Then, as time ticked on, we started to resemble some form of normality. Takeaways and quick meals returned. Social outings vied for my time. Sure there are ways to make it work in a busy schedule, but most of these options come with a price tag. Buying our dry food (pasta, rice, spices, beans etc) package free isn’t that different in price to our normal shop. However, our fresh food (bread, veg, oat milk) had an impact on the pocket, and my time. I now had to plan a chunk of my week around buying plastic free peppers from the green grocer across town rather than nipping down to the local Tesco express. When I started heading on weekend trips, staying zero waste was more and more challenging. Low waste living is an exercise in being prepared. I didn’t do girl scouts, and my mum packed my school lunch box. This is not something I’m good at!

To be honest I became exhausted by it all. The space was geared towards perfection and I was falling well short. During a period of fatigue, I stumbled into the Zero Waste Hub. Over the following weeks my outlook started to dramatically shift - no they didn’t pay me to write that.

As obvious as it seems now, I realised I was caught up in the aesthetic of waste free living. My mindset was less to do with redesigning the system and more to do with a lifestyle brand.

I started to look at zero waste living in the context of community. Rather than fretting over the plastic that came with rescued food, I began to see the bigger picture. Zero waste living can not be addressed as a singular issue. It requires a community.

I recognised that my personal actions are important. I can dramatically reduce my waste with little or no exertion on my part without feeling guilty about not doing it perfectly. Even more so, my personal actions have a larger impact when it’s focused on the community. Pushing to change a broken system, while beginning to build an alternative.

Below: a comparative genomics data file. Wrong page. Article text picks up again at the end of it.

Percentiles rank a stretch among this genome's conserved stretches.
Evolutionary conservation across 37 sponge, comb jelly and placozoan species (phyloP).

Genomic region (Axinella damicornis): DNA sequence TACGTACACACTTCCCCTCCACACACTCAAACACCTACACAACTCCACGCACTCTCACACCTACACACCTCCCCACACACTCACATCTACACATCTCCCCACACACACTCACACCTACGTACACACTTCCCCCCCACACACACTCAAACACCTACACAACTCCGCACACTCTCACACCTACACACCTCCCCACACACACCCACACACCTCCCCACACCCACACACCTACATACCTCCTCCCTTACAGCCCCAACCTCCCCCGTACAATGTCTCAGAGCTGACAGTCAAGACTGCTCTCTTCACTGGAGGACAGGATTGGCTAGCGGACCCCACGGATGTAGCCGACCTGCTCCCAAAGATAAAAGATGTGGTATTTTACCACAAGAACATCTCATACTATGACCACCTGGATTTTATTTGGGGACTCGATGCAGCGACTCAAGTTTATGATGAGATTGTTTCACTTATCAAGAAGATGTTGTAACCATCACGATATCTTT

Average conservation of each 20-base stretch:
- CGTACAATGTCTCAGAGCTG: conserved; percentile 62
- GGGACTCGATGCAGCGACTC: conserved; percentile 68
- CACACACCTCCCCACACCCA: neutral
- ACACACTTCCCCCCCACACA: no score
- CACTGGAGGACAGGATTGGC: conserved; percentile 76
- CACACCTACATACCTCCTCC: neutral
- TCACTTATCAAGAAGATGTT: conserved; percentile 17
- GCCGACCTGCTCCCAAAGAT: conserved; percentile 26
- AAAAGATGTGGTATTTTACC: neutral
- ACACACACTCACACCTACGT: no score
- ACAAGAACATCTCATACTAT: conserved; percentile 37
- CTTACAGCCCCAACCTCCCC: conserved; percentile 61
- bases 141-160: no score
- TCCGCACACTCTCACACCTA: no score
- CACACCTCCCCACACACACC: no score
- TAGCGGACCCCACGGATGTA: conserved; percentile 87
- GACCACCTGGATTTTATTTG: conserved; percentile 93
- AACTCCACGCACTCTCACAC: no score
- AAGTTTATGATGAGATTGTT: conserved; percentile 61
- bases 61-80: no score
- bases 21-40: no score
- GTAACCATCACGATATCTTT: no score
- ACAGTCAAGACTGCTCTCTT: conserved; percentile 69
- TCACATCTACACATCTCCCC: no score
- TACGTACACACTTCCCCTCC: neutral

My story continues, more sustainable than it started.

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Short Story from the October Waste Stories Workshop

This fictional story was written as part of a Waste Stories writing workshop. The aim was to write a story in 30 minutes based on found objects and waste. Waste Stories is a project that uses the affective power of story-telling to try to change people’s relationships with waste and the resources that end up in the waste stream.

That’s a bit odd, by Heloisa Fyfe

Sometime after my mum passed away we decided to clear the garden of

what my dad would call ‘unacceptable kitsch and bad taste’. A bit harsh, but

he’s got a point. My mum had all these animal sculptures and a garden

gnome placed neatly around the garden. You wouldn’t think much of these

things but they meant a lot to her. She purposefully used them as a symbolic

rejection of her past. You see, my mum didn’t like her life growing up, whether

it was her two parents, the six girls who bullied her at school, or the twelve

mean chickens on her grandma’s farm that would chase her and peck her

legs. It wasn’t just that. When she turned eighteen she accidentally dropped a

knife and lost a toe, only leaving her with four on one foot. Of the eight

boyfriends she’d had, six broke up with her, one died and with the last one

she got married. So how is this related to the garden kitsch? Well, once my

mum turned twenty-three and had moved out of her family home she made a

decision to live her life in complete opposition to when she was younger.

According to her, there was a recurrent pattern in her unhappiness, everything

bad that ever happened to her came in even numbers. Whether it was the

chickens, the boyfriends, or the toes. So she made a point of imposing only

odd numbers to the rest of her life. That, she knew, would make her happy

because at least it was her choice. This is why I’m an only child. My parents

married in 1993, they had me in 1999 and our house is number 27. When we

went to the supermarket we would buy an odd number of products. If we went

to the doctor we had to only have one issue or three, but you could never

have an even number of ailments. It was bad luck, she said. You may call this

superstition but life really had become wonderful for her once she had

banished the even numbers from her past. She was finally free. The garden

was where she spent most of her last days, and all the animal statues had

odd numbers associated with them. She broke the ear off one of the rabbits,

the bird had thirty-one ceramic feathers. There was also a little solar-powered

Ikea fountain, the user manual had this metal binder with twenty-four spirals

so she ripped it out. No need for such a thing in the house, she said. I miss

my mum, now it’s just the two of us, me and my dad. Bad luck.